Henry Ford famously said:
If I had asked people what they wanted, they would have said faster horses.
This was a sentiment echoed many years later by Steve Jobs.
Customers don’t know what they want until we’ve shown them.
They are great quotes. In fact they are so good they are endlessly repeated, especially by those who worry that intuition is being forced out of the web profession by cold, hard, boring numbers.
Death by numbers
It’s a concern I can sympathise with. In the earlier days of the web, I would design a website based on my experience and design skills. Then we started doing usability testing and looking at analytics. Before I knew it, we were working on customer journeys, personas, ethnographic studies, and market research.
All of this research, numbers and analytics can be frustrating especially when you are confident of your approach. Why can’t people just trust your expertise?
It can quickly feel like any creativity and intuition is being stripped away, leaving us with sterile products that just conform to the lowest common denominator.
You only have to look at the music industry to see where this path leads – insipid, manufactured pop that conforms to a formula which has been proved to work, but lacks any originality or soul. The problem is that although we moan about the insipid pop culture, it sells.
But numbers work
Although relying on data may lead to the demise of the quirky, unusual, or creative, it can make good business sense. Relying on data reduces risk.
Intuition can lead to innovations that change a sector, but it can also just as easily lead to failure.
Many people cite the iPad as an example of a product that wouldn’t exist apart from intuition. Few of us realised we wanted or needed an iPad until we held it in our hands. It would have never been made if we relied solely on data. However, for every iPad there is a Newton and from a business perspective that can get expensive. Every hit such as the iPad has to cover the costs of a failed product like the Newton.
It is not just about mitigating risk. It is also about making better products. The more data you have the more you can refine a product, making sure it is as good as possible.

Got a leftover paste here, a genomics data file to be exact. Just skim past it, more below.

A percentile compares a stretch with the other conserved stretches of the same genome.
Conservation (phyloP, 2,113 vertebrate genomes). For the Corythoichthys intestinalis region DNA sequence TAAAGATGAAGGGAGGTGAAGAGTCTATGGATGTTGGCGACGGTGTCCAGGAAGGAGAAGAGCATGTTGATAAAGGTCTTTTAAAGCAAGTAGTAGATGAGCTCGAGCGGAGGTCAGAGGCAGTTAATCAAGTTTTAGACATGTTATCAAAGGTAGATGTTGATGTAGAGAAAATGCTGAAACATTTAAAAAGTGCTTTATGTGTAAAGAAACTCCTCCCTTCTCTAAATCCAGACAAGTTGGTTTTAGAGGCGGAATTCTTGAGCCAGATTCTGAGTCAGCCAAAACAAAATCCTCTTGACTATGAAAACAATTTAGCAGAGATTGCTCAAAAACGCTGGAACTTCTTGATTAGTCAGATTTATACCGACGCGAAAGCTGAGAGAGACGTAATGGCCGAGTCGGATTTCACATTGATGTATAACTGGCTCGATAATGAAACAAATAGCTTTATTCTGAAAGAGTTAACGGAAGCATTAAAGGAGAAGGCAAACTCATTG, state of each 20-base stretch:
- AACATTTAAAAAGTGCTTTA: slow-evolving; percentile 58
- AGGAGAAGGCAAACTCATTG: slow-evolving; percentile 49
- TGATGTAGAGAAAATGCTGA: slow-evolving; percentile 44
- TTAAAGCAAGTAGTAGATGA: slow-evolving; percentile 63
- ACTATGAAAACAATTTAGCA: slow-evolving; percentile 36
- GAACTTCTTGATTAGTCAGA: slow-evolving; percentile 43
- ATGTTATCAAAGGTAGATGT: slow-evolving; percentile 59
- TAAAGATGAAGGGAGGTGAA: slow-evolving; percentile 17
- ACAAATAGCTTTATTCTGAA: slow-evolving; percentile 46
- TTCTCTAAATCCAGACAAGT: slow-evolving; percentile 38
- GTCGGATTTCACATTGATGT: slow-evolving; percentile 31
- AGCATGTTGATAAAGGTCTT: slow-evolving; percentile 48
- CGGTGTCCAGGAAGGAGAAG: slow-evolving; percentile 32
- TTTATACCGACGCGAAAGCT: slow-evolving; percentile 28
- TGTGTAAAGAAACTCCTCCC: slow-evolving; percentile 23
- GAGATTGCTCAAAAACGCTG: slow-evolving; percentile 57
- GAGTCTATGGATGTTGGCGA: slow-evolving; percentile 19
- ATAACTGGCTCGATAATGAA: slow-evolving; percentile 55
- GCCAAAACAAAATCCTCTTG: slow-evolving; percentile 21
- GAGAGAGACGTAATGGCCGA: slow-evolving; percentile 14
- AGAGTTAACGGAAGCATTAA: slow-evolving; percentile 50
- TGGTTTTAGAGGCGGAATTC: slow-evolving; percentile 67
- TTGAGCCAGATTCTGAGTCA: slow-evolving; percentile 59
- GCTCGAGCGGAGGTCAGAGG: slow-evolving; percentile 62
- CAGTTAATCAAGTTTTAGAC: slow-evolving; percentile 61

Take Steve Jobs again. We constantly hold him up as a shinning light of business success, but like any human he made mistakes, especially when he was younger. When he developed the first mac, he could have done with listening to the research that had been carried out. Such was his desire for perfection that he ended up designing a PC that was out of the reach of most families finances. His intuition needed to be tempered by the reality of the numbers. Instead he chose to ignore them.
Like all of us, he needed to understand that data and research are tools we can draw upon to make our products even better. They exist to support our intuition and creativity.
Data and research can support intuition
I don’t think it needs to be a choice between two diametrically opposed approaches. You don’t have to pick either intuition or analytics. The two sit quite comfortably together and we need to stop radicalising the conversation.
For a start lets look at the two quotes I began with. Neither preclude the use of research or analytics. All they say is that people don’t know what they want until you show it to them.
Does that mean you have to fully develop and launch a product before you find out whether people like it? Absolutely not. All the quotes imply is that you need to show people something before you get a sense of whether they want it or not. That can be as simple as a prototype or wireframe.
For me that is the heart of the issue – the division of labour if you will. Our intuition and creativity should be free to dream dreams. We should be free to experiment, innovate and fail.
Analytics and testing can actually support that kind of intuition. For example, I believe no idea should be crushed before it has had a chance to be placed in front of real users. It should have a chance to prove itself, rather than being dismissed because some of your colleagues believe “people may not like it.”
Data and research inform intuition
Data can also be used to improve the intuitive leap. Intuition does not exist in a vacuum. Intuition comes when the human brain is allowed to sub consciously process information and come to a conclusion that may have escaped the conscious mind.
Data and research can provide the raw materials that intuition needs to work. The more you know about users, who they are and what they say they want the better. Sometimes this might involve ignoring what they say they want, because you believe they will like it when they see it. However, to make that judgement you have to really know those users and the only way that will happen is through research and data.
What I am driving at in this post is that we as an industry cannot afford to overly favour either data or intuition. It has to be a blend of both. Data and research always require intuition to interpret and fully understand them, while intuition needs data and research to refine and confirm it.
Let’s stop polarising the discussion and instead embrace both in our projects.
“young businessman has an idea” image courtesy of Bigstock.com